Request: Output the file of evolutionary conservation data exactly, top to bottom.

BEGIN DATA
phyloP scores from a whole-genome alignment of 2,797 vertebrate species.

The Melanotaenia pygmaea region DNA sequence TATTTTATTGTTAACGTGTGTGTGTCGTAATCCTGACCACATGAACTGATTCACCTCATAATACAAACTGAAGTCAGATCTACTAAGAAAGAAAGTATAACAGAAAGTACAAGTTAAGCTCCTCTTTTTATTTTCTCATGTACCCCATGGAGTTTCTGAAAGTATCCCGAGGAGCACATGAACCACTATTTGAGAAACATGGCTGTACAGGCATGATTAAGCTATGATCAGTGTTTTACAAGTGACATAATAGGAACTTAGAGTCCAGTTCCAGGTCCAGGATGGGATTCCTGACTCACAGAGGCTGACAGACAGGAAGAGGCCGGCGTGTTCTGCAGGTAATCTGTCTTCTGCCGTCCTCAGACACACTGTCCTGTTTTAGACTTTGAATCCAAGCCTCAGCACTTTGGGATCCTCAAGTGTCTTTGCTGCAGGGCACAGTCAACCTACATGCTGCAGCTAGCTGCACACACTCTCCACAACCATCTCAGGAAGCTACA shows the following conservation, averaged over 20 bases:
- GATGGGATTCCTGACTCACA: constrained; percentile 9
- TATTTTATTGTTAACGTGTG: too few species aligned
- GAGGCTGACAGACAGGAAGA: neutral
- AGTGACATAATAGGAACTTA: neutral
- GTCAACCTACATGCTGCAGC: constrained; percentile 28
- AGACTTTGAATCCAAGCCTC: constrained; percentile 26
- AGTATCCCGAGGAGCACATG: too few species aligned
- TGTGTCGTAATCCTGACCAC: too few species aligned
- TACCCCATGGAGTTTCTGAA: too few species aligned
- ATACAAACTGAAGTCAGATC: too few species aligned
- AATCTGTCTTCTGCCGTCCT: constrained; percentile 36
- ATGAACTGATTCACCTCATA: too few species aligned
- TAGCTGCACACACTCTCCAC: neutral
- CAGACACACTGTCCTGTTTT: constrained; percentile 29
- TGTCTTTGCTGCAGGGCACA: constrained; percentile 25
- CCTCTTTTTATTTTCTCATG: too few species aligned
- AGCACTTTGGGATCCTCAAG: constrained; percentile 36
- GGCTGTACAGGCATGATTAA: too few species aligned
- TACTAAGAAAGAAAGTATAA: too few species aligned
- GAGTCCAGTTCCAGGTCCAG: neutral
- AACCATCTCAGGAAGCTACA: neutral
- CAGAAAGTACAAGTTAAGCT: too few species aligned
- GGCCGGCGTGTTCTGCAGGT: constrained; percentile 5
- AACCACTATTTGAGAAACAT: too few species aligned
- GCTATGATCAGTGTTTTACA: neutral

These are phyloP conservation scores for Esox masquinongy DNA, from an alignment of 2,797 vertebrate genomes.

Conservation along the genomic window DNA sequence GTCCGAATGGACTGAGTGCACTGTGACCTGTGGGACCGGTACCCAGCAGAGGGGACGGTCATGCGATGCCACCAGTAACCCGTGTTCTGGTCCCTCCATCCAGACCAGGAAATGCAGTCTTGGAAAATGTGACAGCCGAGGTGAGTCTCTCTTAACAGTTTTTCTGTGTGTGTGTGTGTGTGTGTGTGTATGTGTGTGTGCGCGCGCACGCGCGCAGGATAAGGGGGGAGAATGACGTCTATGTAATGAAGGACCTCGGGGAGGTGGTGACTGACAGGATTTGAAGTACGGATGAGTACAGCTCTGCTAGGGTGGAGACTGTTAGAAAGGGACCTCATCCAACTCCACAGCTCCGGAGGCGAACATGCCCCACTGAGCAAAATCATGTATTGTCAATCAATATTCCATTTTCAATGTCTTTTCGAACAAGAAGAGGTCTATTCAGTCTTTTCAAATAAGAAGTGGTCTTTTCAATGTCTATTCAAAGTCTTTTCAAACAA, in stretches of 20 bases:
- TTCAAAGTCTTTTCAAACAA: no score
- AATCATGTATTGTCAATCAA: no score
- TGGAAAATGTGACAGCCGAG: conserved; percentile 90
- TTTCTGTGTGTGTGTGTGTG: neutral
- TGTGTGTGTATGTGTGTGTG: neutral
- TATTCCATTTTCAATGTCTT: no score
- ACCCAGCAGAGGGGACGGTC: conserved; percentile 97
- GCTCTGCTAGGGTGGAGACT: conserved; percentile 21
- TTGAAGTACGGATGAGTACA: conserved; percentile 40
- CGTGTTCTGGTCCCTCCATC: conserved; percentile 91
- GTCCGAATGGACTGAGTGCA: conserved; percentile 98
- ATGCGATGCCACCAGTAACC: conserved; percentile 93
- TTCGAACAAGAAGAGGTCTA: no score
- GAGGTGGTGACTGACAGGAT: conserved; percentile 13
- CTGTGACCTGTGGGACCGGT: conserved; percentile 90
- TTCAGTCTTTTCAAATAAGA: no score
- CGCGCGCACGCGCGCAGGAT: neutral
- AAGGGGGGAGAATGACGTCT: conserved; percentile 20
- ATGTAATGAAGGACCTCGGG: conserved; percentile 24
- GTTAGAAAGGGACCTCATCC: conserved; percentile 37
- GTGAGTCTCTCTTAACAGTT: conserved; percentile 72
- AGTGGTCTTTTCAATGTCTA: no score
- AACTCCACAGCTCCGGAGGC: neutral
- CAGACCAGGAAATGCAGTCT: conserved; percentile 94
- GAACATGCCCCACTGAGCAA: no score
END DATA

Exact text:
phyloP scores from a whole-genome alignment of 2,797 vertebrate species.

The Melanotaenia pygmaea region DNA sequence TATTTTATTGTTAACGTGTGTGTGTCGTAATCCTGACCACATGAACTGATTCACCTCATAATACAAACTGAAGTCAGATCTACTAAGAAAGAAAGTATAACAGAAAGTACAAGTTAAGCTCCTCTTTTTATTTTCTCATGTACCCCATGGAGTTTCTGAAAGTATCCCGAGGAGCACATGAACCACTATTTGAGAAACATGGCTGTACAGGCATGATTAAGCTATGATCAGTGTTTTACAAGTGACATAATAGGAACTTAGAGTCCAGTTCCAGGTCCAGGATGGGATTCCTGACTCACAGAGGCTGACAGACAGGAAGAGGCCGGCGTGTTCTGCAGGTAATCTGTCTTCTGCCGTCCTCAGACACACTGTCCTGTTTTAGACTTTGAATCCAAGCCTCAGCACTTTGGGATCCTCAAGTGTCTTTGCTGCAGGGCACAGTCAACCTACATGCTGCAGCTAGCTGCACACACTCTCCACAACCATCTCAGGAAGCTACA shows the following conservation, averaged over 20 bases:
- GATGGGATTCCTGACTCACA: constrained; percentile 9
- TATTTTATTGTTAACGTGTG: too few species aligned
- GAGGCTGACAGACAGGAAGA: neutral
- AGTGACATAATAGGAACTTA: neutral
- GTCAACCTACATGCTGCAGC: constrained; percentile 28
- AGACTTTGAATCCAAGCCTC: constrained; percentile 26
- AGTATCCCGAGGAGCACATG: too few species aligned
- TGTGTCGTAATCCTGACCAC: too few species aligned
- TACCCCATGGAGTTTCTGAA: too few species aligned
- ATACAAACTGAAGTCAGATC: too few species aligned
- AATCTGTCTTCTGCCGTCCT: constrained; percentile 36
- ATGAACTGATTCACCTCATA: too few species aligned
- TAGCTGCACACACTCTCCAC: neutral
- CAGACACACTGTCCTGTTTT: constrained; percentile 29
- TGTCTTTGCTGCAGGGCACA: constrained; percentile 25
- CCTCTTTTTATTTTCTCATG: too few species aligned
- AGCACTTTGGGATCCTCAAG: constrained; percentile 36
- GGCTGTACAGGCATGATTAA: too few species aligned
- TACTAAGAAAGAAAGTATAA: too few species aligned
- GAGTCCAGTTCCAGGTCCAG: neutral
- AACCATCTCAGGAAGCTACA: neutral
- CAGAAAGTACAAGTTAAGCT: too few species aligned
- GGCCGGCGTGTTCTGCAGGT: constrained; percentile 5
- AACCACTATTTGAGAAACAT: too few species aligned
- GCTATGATCAGTGTTTTACA: neutral

These are phyloP conservation scores for Esox masquinongy DNA, from an alignment of 2,797 vertebrate genomes.

Conservation along the genomic window DNA sequence GTCCGAATGGACTGAGTGCACTGTGACCTGTGGGACCGGTACCCAGCAGAGGGGACGGTCATGCGATGCCACCAGTAACCCGTGTTCTGGTCCCTCCATCCAGACCAGGAAATGCAGTCTTGGAAAATGTGACAGCCGAGGTGAGTCTCTCTTAACAGTTTTTCTGTGTGTGTGTGTGTGTGTGTGTGTATGTGTGTGTGCGCGCGCACGCGCGCAGGATAAGGGGGGAGAATGACGTCTATGTAATGAAGGACCTCGGGGAGGTGGTGACTGACAGGATTTGAAGTACGGATGAGTACAGCTCTGCTAGGGTGGAGACTGTTAGAAAGGGACCTCATCCAACTCCACAGCTCCGGAGGCGAACATGCCCCACTGAGCAAAATCATGTATTGTCAATCAATATTCCATTTTCAATGTCTTTTCGAACAAGAAGAGGTCTATTCAGTCTTTTCAAATAAGAAGTGGTCTTTTCAATGTCTATTCAAAGTCTTTTCAAACAA, in stretches of 20 bases:
- TTCAAAGTCTTTTCAAACAA: no score
- AATCATGTATTGTCAATCAA: no score
- TGGAAAATGTGACAGCCGAG: conserved; percentile 90
- TTTCTGTGTGTGTGTGTGTG: neutral
- TGTGTGTGTATGTGTGTGTG: neutral
- TATTCCATTTTCAATGTCTT: no score
- ACCCAGCAGAGGGGACGGTC: conserved; percentile 97
- GCTCTGCTAGGGTGGAGACT: conserved; percentile 21
- TTGAAGTACGGATGAGTACA: conserved; percentile 40
- CGTGTTCTGGTCCCTCCATC: conserved; percentile 91
- GTCCGAATGGACTGAGTGCA: conserved; percentile 98
- ATGCGATGCCACCAGTAACC: conserved; percentile 93
- TTCGAACAAGAAGAGGTCTA: no score
- GAGGTGGTGACTGACAGGAT: conserved; percentile 13
- CTGTGACCTGTGGGACCGGT: conserved; percentile 90
- TTCAGTCTTTTCAAATAAGA: no score
- CGCGCGCACGCGCGCAGGAT: neutral
- AAGGGGGGAGAATGACGTCT: conserved; percentile 20
- ATGTAATGAAGGACCTCGGG: conserved; percentile 24
- GTTAGAAAGGGACCTCATCC: conserved; percentile 37
- GTGAGTCTCTCTTAACAGTT: conserved; percentile 72
- AGTGGTCTTTTCAATGTCTA: no score
- AACTCCACAGCTCCGGAGGC: neutral
- CAGACCAGGAAATGCAGTCT: conserved; percentile 94
- GAACATGCCCCACTGAGCAA: no score